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Deep Footing versus No Footing - Thoughts?

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  • Deep Footing versus No Footing - Thoughts?

    I'm in need of some advice.

    The current place I'm boarding basically has no footing at all. Basically a clay base with very little sand over the top and it's very hard.

    The new place I'm looking at has a much deeper footing, sometimes fetlock deep with no rain. With rain, it's nice footing.

    So what would be worse? No footing or deep footing?

    Just for reference I do hunters and only jump around 3'.

  • #2
    Well they are about equally bad, in being hard on the horse.

    You are pounding on the hard stuff, lots of shock going up the legs. You are taking chances of straining the horse in the fetlock deep stuff. The fatigued horse is most likely to hurt themselves in deeper going, and deep going fatigues horse muscle quickly.

    Is there any chance of working with the barn manager to get the hard ring worked up a little, sand added or the deep ring watered regularly so it is not so deep?

    Comment

    • Original Poster

      #3
      The no footing place is a big no on getting footing. It's going to be quite costly and since the owner doesn't really use it, he's not super anxious to spend a bunch on something he won't use. And rightfully so since it would be something he almost never used.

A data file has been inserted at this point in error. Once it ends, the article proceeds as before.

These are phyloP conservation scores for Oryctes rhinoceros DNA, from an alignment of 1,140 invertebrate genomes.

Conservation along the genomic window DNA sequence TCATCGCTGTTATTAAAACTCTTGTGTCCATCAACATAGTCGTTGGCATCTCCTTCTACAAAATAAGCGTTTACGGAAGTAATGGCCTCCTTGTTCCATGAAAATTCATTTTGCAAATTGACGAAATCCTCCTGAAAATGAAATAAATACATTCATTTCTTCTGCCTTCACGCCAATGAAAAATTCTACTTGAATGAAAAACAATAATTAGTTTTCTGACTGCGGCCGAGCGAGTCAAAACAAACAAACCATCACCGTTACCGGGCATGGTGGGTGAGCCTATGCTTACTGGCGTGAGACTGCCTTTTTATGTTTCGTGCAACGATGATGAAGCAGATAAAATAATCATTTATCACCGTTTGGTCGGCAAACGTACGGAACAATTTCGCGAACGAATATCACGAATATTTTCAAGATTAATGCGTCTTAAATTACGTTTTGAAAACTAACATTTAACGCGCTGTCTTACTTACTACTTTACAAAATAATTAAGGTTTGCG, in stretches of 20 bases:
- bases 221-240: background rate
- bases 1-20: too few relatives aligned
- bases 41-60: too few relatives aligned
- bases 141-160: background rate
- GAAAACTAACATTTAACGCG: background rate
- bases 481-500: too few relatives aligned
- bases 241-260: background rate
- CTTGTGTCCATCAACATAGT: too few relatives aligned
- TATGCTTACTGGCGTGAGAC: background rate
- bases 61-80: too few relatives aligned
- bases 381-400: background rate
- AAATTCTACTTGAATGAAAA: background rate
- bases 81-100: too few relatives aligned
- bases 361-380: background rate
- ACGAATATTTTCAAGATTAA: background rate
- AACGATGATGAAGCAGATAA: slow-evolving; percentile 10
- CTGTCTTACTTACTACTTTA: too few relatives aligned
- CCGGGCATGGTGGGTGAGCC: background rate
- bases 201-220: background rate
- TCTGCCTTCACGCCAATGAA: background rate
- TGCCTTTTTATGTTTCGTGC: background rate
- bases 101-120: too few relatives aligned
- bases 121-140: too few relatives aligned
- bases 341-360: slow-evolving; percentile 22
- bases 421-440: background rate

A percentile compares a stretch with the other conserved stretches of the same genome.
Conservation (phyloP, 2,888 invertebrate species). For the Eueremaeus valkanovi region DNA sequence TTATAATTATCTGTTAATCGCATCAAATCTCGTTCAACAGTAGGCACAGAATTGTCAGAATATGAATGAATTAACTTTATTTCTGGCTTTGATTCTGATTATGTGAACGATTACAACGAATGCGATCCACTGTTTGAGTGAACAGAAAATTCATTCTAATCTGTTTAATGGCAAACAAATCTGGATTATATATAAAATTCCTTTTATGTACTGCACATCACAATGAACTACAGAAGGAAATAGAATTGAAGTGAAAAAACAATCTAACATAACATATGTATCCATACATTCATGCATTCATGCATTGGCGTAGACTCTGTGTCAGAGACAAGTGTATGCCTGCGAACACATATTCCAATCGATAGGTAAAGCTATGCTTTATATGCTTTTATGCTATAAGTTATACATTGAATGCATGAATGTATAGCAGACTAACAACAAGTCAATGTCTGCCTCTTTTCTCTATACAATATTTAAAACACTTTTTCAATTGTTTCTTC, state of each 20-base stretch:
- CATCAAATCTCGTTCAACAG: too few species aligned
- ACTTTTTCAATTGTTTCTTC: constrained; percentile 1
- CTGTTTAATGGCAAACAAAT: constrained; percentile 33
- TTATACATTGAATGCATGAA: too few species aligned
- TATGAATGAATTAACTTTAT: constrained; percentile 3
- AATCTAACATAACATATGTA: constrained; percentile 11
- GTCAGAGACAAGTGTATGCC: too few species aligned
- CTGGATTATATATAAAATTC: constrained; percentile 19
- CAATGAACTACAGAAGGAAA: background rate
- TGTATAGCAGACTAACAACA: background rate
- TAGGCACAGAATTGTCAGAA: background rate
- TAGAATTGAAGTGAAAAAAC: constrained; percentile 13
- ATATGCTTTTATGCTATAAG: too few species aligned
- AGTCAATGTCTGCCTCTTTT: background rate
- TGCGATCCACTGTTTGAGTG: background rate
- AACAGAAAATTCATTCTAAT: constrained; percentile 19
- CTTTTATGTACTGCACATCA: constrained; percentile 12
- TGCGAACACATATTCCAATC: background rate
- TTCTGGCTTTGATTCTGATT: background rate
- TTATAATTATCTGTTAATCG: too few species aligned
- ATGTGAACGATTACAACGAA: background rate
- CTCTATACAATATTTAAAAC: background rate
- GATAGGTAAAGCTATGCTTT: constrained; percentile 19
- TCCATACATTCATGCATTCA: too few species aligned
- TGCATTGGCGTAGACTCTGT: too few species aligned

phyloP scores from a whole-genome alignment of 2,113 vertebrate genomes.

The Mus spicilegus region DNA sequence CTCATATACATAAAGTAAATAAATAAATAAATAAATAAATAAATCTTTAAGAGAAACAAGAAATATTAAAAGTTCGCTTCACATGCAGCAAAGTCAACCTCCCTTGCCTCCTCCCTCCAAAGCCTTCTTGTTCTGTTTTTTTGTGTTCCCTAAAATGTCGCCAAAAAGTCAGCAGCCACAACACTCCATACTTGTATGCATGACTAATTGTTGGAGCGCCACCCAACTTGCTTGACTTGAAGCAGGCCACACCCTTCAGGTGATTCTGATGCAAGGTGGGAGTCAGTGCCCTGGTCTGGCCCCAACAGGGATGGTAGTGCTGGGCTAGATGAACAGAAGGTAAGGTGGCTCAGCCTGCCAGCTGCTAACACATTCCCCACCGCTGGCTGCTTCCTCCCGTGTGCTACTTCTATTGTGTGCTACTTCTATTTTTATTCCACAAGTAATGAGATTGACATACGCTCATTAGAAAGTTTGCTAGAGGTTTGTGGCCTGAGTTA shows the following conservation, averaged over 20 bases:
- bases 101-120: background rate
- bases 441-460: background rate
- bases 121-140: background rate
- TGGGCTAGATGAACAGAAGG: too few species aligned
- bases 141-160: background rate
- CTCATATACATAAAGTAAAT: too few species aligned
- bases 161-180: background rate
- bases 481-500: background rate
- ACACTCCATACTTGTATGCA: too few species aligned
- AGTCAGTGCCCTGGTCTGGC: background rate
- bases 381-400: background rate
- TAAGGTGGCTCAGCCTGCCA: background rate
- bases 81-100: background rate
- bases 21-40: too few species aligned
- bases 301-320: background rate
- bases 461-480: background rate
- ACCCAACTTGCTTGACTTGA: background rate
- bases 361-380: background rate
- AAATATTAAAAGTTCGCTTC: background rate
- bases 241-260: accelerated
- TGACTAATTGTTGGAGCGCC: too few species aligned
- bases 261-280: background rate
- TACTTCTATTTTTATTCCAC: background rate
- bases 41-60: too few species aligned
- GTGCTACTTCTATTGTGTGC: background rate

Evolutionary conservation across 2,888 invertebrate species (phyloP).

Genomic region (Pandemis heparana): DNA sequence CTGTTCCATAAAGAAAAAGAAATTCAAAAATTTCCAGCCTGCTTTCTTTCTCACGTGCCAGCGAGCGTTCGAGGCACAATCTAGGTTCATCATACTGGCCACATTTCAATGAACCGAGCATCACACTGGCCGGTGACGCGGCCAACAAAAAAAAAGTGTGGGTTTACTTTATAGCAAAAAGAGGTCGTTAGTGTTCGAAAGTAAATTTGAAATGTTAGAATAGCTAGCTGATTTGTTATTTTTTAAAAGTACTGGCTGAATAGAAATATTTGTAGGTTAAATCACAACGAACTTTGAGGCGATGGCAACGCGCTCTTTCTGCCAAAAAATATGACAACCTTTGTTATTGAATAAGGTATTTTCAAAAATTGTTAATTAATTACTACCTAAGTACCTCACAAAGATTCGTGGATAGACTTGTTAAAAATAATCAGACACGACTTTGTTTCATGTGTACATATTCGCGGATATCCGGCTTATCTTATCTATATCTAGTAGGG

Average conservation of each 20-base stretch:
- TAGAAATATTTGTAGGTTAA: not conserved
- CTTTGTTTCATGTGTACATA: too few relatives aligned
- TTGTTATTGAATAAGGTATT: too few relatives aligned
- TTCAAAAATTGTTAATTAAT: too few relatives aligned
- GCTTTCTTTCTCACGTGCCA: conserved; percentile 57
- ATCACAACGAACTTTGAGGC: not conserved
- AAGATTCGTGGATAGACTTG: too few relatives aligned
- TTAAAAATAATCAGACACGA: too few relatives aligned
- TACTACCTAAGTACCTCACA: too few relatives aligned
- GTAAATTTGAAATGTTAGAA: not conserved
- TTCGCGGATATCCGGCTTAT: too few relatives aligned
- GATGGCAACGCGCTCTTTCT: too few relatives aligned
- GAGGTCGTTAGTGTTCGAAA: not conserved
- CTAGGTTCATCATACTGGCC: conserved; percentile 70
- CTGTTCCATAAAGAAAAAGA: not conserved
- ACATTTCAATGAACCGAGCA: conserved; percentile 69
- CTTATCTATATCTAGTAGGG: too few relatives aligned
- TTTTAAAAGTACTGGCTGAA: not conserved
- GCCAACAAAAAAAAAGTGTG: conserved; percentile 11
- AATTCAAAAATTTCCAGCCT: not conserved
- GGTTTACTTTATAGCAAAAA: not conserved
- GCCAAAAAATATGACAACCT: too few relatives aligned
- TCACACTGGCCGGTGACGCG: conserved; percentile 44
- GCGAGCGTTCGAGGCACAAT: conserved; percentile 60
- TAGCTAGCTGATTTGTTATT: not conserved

The deep footing could be worked on I'm sure. Thankfully I live in Texas where it rains it seems daily! LOL! I would even be open to watering it myself I guess. I can always find chores to keep me busy while the sprinkler goes.

      Comment


      • #4
        Excessively deep footing can cause soft tissue injuries(suspensory ligament, flexor tendon,etc ). Hard footing would be more likely to cause injury if the horse was being asked to do a lot of circles, speed, turns etc.And those kind of injuries would be more likely in the foot lower (collateral ligaments, coffin joint, impar ligament )Therefore which is worse depends on what you are doing with the horse.
        Patty Stiller CNBBT,CNBF,CLS, CE
        Natural Balance Certified Lameness Specialist ,instructor.
        www.hoofcareonline.com

        Comment


        • #5
          Just had a thought. Could the bad footing place do some bedding spreading on the ring area? While we northerners see that practice making muck on solid base, muck mixed with hard dirt could be exactly what the ring needs.

          Not sure what bedding he uses, sawdust, shavings types would probably be best for holding moisture, taking longer to break down to dirt.

          If he has a disc, the ring could be dragged to cut dirt, break the hard top open, after the initial layer of spreading, so bedding is mixed a bit with the dirt. Ride on it, use the ring. Then continue the spreading to cover the whole ring area, work dirt with the disc, but not digging deeply. You just want the top 3" or so of dirt "disturbed" so it can mix a bit better. Then you could probably do a regular dragging to smooth it out some, mix dirt and bedding for riding on.